Bearcats undefeated, but unrespected

The University of Cincinnati basketball team won its 15th consecutive game Thursday night.

Beat Xavier for the first time in four seasons in the Crosstown Shootout.

Did it by 20 powerful points.

The Bearcats had Pete Rose, Nick Lachey, Vanessa Minnillo and the rest of its celebrity fans howling in appreciation of a fearsome defensive effort that left Xavier guard Tu Holloway wondering if he was ever going to make a shot. Holloway averages more than 21. He huffed and puffed and scored five.

Big deal. So what? Don’t go crazy about the Bearcats — even if they’re still hanging around as one of seven unbeaten teams in college basketball.

That’s not simply the considerable armada of Cincinnati skeptics talking, the skeptics who question the Bearcats’ 15-0 record because of a schedule that qualifies as one of the most user-friendly in the nation.

That was also the message coach Mick Cronin delivered to his players after the game, a game that saw Xavier fail to score 50 for the first time this season.

“We haven’t achieved any goals and nobody thinks we’re any good yet, so that’s a good thing,” Cronin said.

“I felt we were supposed to win the game (because of Xavier’s injury situation). For us, Sunday is a bigger game. It really is. Villanova has won 44 straight at home, at the Pavilion. So, we’ve got the ultimate challenge, and we have 36 hours to get ready for it.”

No hugs, high fives or congratulations?

“There were no congratulations needed,” said Cincinnati forward Yancy Gates, who punished Xavier with 22 points and 14 rebounds.

You’ve heard this ‘no respect’ thing a million and one times. Coaches love to play that card from both sides of the deck.

But Cronin isn’t exaggerating much. The Bearcats were picked to finish 12th in the Big East — behind Seton Hall — before this season by league coaches, and even today not many people are demanding a recount.

Sure, Cincinnati has now beaten 13 of its 15 opponents by double figures. Nobody is gaga about the victories over Florida A&M, Georgia Southern and Savannah State. It’s a schedule that is ranked among the 25 easiest in the country by three computer rankings, including the RPI, where it ranked the 326th-most difficult.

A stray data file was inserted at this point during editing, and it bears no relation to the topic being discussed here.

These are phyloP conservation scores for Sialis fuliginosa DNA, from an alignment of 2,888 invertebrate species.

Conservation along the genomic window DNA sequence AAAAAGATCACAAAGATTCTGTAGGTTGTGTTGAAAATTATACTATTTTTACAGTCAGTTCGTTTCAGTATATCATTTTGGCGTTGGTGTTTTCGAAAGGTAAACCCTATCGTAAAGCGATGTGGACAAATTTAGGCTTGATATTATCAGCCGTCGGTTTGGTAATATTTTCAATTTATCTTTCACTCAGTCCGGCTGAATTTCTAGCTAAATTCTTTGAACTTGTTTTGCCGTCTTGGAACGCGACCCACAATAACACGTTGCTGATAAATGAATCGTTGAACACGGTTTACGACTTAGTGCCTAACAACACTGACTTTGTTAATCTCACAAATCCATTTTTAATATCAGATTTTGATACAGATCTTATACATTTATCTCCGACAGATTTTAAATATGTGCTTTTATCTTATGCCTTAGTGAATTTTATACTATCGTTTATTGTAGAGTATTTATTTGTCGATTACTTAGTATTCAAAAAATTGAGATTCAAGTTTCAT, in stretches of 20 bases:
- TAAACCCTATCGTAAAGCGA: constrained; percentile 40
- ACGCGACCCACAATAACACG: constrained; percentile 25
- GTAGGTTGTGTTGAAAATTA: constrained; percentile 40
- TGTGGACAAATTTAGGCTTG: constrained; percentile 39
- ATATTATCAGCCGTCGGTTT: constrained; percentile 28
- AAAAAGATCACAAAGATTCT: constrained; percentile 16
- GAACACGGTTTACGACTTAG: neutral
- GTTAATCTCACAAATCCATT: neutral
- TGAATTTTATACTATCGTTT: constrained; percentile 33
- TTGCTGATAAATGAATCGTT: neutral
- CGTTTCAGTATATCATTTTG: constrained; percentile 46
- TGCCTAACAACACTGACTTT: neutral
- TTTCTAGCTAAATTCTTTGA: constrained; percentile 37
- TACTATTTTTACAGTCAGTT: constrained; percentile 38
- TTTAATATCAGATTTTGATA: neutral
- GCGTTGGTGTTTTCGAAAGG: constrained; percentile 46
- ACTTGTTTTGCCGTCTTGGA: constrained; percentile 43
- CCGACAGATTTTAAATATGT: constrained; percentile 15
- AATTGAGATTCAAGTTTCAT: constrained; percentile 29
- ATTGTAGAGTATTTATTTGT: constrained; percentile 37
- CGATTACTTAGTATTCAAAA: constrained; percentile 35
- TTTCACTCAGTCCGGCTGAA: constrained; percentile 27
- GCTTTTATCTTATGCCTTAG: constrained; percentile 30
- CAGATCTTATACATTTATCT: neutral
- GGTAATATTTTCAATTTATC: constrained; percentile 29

And Cincinnati fans aren’t exactly acting like Kenyon Martin and Nick Van Exel are in the house. The sellout with 13,176 fans against Xavier was Cincinnati’s first since Xavier played here two seasons ago.

Until Thursday, Cincinnati had not welcomed a crowd as large as 8,000, and the Bearcats were averaging less than 4,700 for 10 home games. The school’s marketing department has been advertising on the web site of the Louisville Courier-Journal to encourage Louisville fans to spend $100 for a four-game mini-ticket package that includes games against Louisville, West Virginia, Georgetown and Connecticut.

When Cronin went on his postgame radio show after the Xavier win, he talked about the dominant play of Gates and the defense Larry Davis, Dion Dixon and his other guards played on Holloway.

And then he told Cincinnati fans they needed to fill Fifth Third Arena for the team’s seven remaining Big East home games.

“The fans need to come out and support us,” Davis said. “It was good tonight. We need more of that.”

Win every Big East home game — and steal a few victories on the road. That’s Cronin’s strategy to bump the Bearcats back into the NCAA Tournament for the first time in the five seasons since he took over a program fractured by the dismissal of Bob Huggins.

Will it work?

It has a chance if the Bearcats keep defending the way they have been all season. This isn’t a team with a Martin or a Van Exel. Nobody in the Cincinnati lineup ranks in the Top 25 in the Big East in scoring. Not one of Cronin’s guys has been named Big East Player of the Week this season.

But defensively, it’s difficult to question Cincinnati’s credentials. The Bearcats are deep, they are relentless and they understand that defense is the credential that can separate them against many teams.

Xavier is the seventh consecutive team to shoot less than 40 percent against Cincinnati, a streak that also includes games against Seton Hall, DePaul, Miami (Ohio) and Oklahoma.

Ask Holloway. He scored 26 on Gonzaga, 28 on Iowa, 31 on Seton Hall and 25 on Florida. Against Cincinnati, he made one basket in each half and missed 11 shots. He failed to make a three-pointer for only the second time this season.

But now, of course, the skeptics are not convinced Cincinnati will be able to defend like that against Corey Fisher, Corey Stokes and the rest of Jay Wright’s talented Villanova team Sunday in Philadelphia.

“If we get beat Sunday we’re a bad team, right?” Cronin said. “I’m sure they’ll say that. That’s good. I’ll use that and get us ready for Wednesday.”